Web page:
Figure 9 shows the flow vectors, which provide a sense of direction and rate of flow. The longest vectors indicate the areas of highest flow rate. Where the flow is extremely low, such as in the crest and upstream toe areas, the vectors become so small that they are not visible. Notice the vectors above the zero-pressure line, which represent the flow in the capillary zone. The vectors also reveal the flow out of the domain occurring along the seepage face.
Figure 9. Flow vectors for the homogeneous case.
Figure 10 shows three flow paths that were added. Note, these are NOT flow channels as in a flow net, but indicate paths that a droplet of water will follow through the embankment. Even though they do not represent flow channels, they nonetheless make it possible to provide the appearance of a flow net – at least in part.
Figure 10. Flow paths for the homogeneous case.
As in a flow net, the flow paths cross the equipotential lines at right-angles. The flow path above the zero-pressure line represents the flow in the tension-saturated capillary zone.
The quantity of seepage through the dam can be determined with the Draw Graph command. Selecting the options as in Figure 11 for the downstream face gives a graph with one data point. The total seepage rate is -1.222e-5 m3/sec. The negative sign indicates flow is occurring out of the domain.
Figure 11. Settings for a seepage quantity graph.
Figure 12 shows the flow regime with the under-drain added to the homogeneous case. As expected, the drain prevents the development of a seepage face on the downstream side of the dam. All of the seepage, instead, goes into the drain.
Figure 12. Flow regime with a toe under-drain.
Notice that a significant amount of seepage flows into the drain through the capillary zone where the pore-water pressure is negative. Figure 13 shows the amount of flow into the drain at each of the nodes along the top of the drain. The total into the drain is 1.53e-5 m3/sec.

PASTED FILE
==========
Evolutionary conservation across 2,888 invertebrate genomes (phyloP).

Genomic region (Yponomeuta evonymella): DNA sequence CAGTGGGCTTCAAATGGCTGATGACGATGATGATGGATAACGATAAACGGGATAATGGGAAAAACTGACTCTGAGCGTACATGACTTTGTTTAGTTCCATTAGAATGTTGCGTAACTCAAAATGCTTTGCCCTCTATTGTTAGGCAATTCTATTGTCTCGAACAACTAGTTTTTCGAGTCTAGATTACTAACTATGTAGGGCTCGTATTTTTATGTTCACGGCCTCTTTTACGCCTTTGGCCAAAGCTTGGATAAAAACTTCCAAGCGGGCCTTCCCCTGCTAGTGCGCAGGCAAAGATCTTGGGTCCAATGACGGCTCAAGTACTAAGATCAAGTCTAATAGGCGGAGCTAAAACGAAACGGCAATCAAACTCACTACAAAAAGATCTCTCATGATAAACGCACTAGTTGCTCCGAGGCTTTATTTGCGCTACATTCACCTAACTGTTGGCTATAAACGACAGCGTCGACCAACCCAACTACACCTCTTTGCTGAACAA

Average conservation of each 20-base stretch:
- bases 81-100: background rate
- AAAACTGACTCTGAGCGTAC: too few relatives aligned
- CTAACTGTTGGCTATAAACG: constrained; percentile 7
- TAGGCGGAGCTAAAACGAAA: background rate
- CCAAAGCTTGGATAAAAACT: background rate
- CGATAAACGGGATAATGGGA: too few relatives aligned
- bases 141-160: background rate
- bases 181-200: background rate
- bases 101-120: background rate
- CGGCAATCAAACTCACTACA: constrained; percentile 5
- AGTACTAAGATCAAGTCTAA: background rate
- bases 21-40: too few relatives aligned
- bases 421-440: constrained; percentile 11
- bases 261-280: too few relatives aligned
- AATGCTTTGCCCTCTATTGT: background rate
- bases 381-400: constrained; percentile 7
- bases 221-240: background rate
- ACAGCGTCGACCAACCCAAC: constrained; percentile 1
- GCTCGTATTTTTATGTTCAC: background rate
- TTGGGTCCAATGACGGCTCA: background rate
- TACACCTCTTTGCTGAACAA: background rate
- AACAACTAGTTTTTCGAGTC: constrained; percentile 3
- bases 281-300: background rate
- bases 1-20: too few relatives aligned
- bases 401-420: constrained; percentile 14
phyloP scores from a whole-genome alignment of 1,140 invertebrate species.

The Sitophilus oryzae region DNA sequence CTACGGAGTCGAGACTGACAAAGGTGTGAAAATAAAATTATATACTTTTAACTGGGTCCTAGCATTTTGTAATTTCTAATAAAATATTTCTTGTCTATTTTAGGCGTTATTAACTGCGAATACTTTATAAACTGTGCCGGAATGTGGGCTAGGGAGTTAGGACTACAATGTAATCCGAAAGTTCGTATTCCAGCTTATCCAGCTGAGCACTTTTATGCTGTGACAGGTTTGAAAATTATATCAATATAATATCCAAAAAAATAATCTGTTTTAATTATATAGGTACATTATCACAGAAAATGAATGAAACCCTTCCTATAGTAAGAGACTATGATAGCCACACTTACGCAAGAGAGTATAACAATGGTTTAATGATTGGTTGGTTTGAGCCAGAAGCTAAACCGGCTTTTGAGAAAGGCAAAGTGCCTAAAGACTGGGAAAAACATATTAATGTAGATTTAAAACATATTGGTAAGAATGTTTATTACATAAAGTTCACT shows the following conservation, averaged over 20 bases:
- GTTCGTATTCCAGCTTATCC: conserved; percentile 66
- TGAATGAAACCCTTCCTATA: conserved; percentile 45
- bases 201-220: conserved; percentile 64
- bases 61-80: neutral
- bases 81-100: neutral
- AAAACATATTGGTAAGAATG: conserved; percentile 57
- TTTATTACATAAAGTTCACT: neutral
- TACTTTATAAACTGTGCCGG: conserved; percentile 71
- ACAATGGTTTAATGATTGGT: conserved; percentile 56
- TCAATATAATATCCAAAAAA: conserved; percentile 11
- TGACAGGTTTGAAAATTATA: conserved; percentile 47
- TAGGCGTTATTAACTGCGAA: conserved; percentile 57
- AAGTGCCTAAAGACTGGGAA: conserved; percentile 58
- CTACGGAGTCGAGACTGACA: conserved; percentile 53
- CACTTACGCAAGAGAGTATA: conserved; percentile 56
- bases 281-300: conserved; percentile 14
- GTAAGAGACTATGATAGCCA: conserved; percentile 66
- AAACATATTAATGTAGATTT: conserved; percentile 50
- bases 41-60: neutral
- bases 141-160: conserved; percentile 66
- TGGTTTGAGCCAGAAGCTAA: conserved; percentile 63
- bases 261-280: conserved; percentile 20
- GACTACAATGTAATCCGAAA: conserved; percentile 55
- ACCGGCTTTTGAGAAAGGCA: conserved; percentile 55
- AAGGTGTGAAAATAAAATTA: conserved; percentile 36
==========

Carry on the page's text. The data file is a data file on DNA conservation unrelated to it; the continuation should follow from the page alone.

The graph in Figure 13 is created using a subdomain and then selecting the geometry line along the top of the drain as the location (Figure 14). In this case, the subdomain can be selected by simply clicking on the geometry line between the embankment and the drain, causing all connecting elements to be chosen for the subdomain. It is important to note that most of the seepage into the drain arrives through a zone where the pore-water pressure is negative.
Figure 13. Flow into the drain at each node along the top of the drain.
Figure 14. Choosing geometry item for subdomain.
Figure 15 shows the flow regime for the third case, where the Ksat of the core is 10x less than Ksat of the shell material. The large drop in the zero-pressure line within the core indicates that much of the potential energy is dissipated in the core.
Figure 15. Flow regime with core Ksat reduced 10x.
We can look at the amount of seepage through the core using the same approach as above for seepage into the drain. Here, it is convenient to select the core region as the subdomain and then select either the upstream or downstream line as the location. On the up-stream line, the flow into the core is +4.43e-6 m3/sec. On the downstream line, the flow out of the core is -4.43e-6 m3/sec. The magnitude is the same as it must be under steady-state conditions. The positive (+) sign means that flow is into the subdomain and the negative (-) sign means flow is out of the subdomain.
The resulting flow regime for the last analysis, where the core Ksat is 100x less than Ksat of the shell material, is depicted in Figure 16. Now, almost all of the 8 m potential head from the reservoir is dissipated within the core. The total seepage through the core is now 5.39e-7 m3/sec.
Figure 16. Flow regime with core Ksat reduced 100x.
Once again, it is important to note that there is flow in the zone where the pore-water pressure is negative. It is interesting to look at a flow path that starts at the reservoir surface (Figure 17). A droplet of water would enter the embankment in a saturated zone (pore-water pressure positive) and continue in a saturated zone through much of the core. But then it would enter an unsaturated zone on the way to the drain.
Figure 17. Flow in the unsaturated zone where the pore-water pressure is negative.
Summary and Conclusions
This example provides an illustration of a simple water transfer scenario with multiple analyses considering different material properties and boundary conditions of an embankment. The example demonstrates the changes in the phreatic surface, flow paths and seepage rates when a toe under-drain is added, as well as when a clay material with decreasing hydraulic conductivity is added to the core. The use of subdomains is also introduced to illustrate seepage rates that occur within the domain past geometry items or nodes.